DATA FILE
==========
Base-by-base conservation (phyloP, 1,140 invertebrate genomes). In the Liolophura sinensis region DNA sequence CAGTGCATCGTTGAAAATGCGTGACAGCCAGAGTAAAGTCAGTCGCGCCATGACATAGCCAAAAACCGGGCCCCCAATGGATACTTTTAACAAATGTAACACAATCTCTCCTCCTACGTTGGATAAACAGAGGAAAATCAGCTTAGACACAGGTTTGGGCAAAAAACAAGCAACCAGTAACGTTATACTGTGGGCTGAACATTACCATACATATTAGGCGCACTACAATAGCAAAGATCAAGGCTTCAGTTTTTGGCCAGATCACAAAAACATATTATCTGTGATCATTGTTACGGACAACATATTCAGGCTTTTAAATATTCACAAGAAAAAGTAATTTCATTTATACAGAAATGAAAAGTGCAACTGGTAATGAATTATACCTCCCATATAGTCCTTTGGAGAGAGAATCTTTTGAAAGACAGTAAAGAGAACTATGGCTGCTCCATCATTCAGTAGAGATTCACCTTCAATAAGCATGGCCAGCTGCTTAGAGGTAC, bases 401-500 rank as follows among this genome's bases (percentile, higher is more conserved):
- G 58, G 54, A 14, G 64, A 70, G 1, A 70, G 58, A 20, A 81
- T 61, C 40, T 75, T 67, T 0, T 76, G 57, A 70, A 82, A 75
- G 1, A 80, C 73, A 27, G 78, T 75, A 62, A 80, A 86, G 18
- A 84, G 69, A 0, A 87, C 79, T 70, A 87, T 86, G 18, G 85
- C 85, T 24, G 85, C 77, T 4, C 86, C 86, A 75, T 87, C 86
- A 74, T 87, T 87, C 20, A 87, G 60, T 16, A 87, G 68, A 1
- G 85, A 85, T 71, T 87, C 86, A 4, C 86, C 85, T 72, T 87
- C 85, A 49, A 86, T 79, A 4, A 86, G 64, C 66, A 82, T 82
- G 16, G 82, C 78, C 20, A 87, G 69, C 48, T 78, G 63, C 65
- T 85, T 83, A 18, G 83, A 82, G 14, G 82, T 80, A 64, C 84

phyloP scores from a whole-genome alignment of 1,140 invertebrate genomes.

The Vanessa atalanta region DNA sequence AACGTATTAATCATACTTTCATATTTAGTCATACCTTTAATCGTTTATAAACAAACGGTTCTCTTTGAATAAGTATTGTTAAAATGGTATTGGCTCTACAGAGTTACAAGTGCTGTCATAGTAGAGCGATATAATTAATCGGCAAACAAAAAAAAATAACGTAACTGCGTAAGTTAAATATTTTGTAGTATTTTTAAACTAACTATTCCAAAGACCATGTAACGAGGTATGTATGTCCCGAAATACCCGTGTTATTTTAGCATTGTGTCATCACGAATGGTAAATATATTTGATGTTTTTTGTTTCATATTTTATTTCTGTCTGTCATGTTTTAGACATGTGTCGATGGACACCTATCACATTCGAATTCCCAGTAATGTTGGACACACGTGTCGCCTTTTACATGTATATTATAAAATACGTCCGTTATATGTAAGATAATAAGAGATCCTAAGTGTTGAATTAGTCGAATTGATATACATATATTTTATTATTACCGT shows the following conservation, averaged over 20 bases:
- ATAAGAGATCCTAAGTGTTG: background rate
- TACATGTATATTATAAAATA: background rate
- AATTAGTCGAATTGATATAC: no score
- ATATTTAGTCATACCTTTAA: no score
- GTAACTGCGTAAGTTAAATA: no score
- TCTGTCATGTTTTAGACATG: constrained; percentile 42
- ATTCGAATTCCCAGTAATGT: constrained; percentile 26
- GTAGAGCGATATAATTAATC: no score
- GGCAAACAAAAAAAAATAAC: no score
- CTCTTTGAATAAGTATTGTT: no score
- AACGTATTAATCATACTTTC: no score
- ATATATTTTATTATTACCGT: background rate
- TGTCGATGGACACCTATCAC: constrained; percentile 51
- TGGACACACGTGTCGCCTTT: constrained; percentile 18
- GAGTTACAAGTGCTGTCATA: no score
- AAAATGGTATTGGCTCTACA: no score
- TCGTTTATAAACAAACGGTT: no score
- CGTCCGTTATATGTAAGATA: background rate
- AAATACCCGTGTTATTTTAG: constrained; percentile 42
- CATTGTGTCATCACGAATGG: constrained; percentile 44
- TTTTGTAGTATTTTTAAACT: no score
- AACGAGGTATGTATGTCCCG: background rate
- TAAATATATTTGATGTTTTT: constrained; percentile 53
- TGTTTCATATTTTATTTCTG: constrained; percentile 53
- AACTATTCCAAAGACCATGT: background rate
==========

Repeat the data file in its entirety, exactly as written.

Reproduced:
Base-by-base conservation (phyloP, 1,140 invertebrate genomes). In the Liolophura sinensis region DNA sequence CAGTGCATCGTTGAAAATGCGTGACAGCCAGAGTAAAGTCAGTCGCGCCATGACATAGCCAAAAACCGGGCCCCCAATGGATACTTTTAACAAATGTAACACAATCTCTCCTCCTACGTTGGATAAACAGAGGAAAATCAGCTTAGACACAGGTTTGGGCAAAAAACAAGCAACCAGTAACGTTATACTGTGGGCTGAACATTACCATACATATTAGGCGCACTACAATAGCAAAGATCAAGGCTTCAGTTTTTGGCCAGATCACAAAAACATATTATCTGTGATCATTGTTACGGACAACATATTCAGGCTTTTAAATATTCACAAGAAAAAGTAATTTCATTTATACAGAAATGAAAAGTGCAACTGGTAATGAATTATACCTCCCATATAGTCCTTTGGAGAGAGAATCTTTTGAAAGACAGTAAAGAGAACTATGGCTGCTCCATCATTCAGTAGAGATTCACCTTCAATAAGCATGGCCAGCTGCTTAGAGGTAC, bases 401-500 rank as follows among this genome's bases (percentile, higher is more conserved):
- G 58, G 54, A 14, G 64, A 70, G 1, A 70, G 58, A 20, A 81
- T 61, C 40, T 75, T 67, T 0, T 76, G 57, A 70, A 82, A 75
- G 1, A 80, C 73, A 27, G 78, T 75, A 62, A 80, A 86, G 18
- A 84, G 69, A 0, A 87, C 79, T 70, A 87, T 86, G 18, G 85
- C 85, T 24, G 85, C 77, T 4, C 86, C 86, A 75, T 87, C 86
- A 74, T 87, T 87, C 20, A 87, G 60, T 16, A 87, G 68, A 1
- G 85, A 85, T 71, T 87, C 86, A 4, C 86, C 85, T 72, T 87
- C 85, A 49, A 86, T 79, A 4, A 86, G 64, C 66, A 82, T 82
- G 16, G 82, C 78, C 20, A 87, G 69, C 48, T 78, G 63, C 65
- T 85, T 83, A 18, G 83, A 82, G 14, G 82, T 80, A 64, C 84

phyloP scores from a whole-genome alignment of 1,140 invertebrate genomes.

The Vanessa atalanta region DNA sequence AACGTATTAATCATACTTTCATATTTAGTCATACCTTTAATCGTTTATAAACAAACGGTTCTCTTTGAATAAGTATTGTTAAAATGGTATTGGCTCTACAGAGTTACAAGTGCTGTCATAGTAGAGCGATATAATTAATCGGCAAACAAAAAAAAATAACGTAACTGCGTAAGTTAAATATTTTGTAGTATTTTTAAACTAACTATTCCAAAGACCATGTAACGAGGTATGTATGTCCCGAAATACCCGTGTTATTTTAGCATTGTGTCATCACGAATGGTAAATATATTTGATGTTTTTTGTTTCATATTTTATTTCTGTCTGTCATGTTTTAGACATGTGTCGATGGACACCTATCACATTCGAATTCCCAGTAATGTTGGACACACGTGTCGCCTTTTACATGTATATTATAAAATACGTCCGTTATATGTAAGATAATAAGAGATCCTAAGTGTTGAATTAGTCGAATTGATATACATATATTTTATTATTACCGT shows the following conservation, averaged over 20 bases:
- ATAAGAGATCCTAAGTGTTG: background rate
- TACATGTATATTATAAAATA: background rate
- AATTAGTCGAATTGATATAC: no score
- ATATTTAGTCATACCTTTAA: no score
- GTAACTGCGTAAGTTAAATA: no score
- TCTGTCATGTTTTAGACATG: constrained; percentile 42
- ATTCGAATTCCCAGTAATGT: constrained; percentile 26
- GTAGAGCGATATAATTAATC: no score
- GGCAAACAAAAAAAAATAAC: no score
- CTCTTTGAATAAGTATTGTT: no score
- AACGTATTAATCATACTTTC: no score
- ATATATTTTATTATTACCGT: background rate
- TGTCGATGGACACCTATCAC: constrained; percentile 51
- TGGACACACGTGTCGCCTTT: constrained; percentile 18
- GAGTTACAAGTGCTGTCATA: no score
- AAAATGGTATTGGCTCTACA: no score
- TCGTTTATAAACAAACGGTT: no score
- CGTCCGTTATATGTAAGATA: background rate
- AAATACCCGTGTTATTTTAG: constrained; percentile 42
- CATTGTGTCATCACGAATGG: constrained; percentile 44
- TTTTGTAGTATTTTTAAACT: no score
- AACGAGGTATGTATGTCCCG: background rate
- TAAATATATTTGATGTTTTT: constrained; percentile 53
- TGTTTCATATTTTATTTCTG: constrained; percentile 53
- AACTATTCCAAAGACCATGT: background rate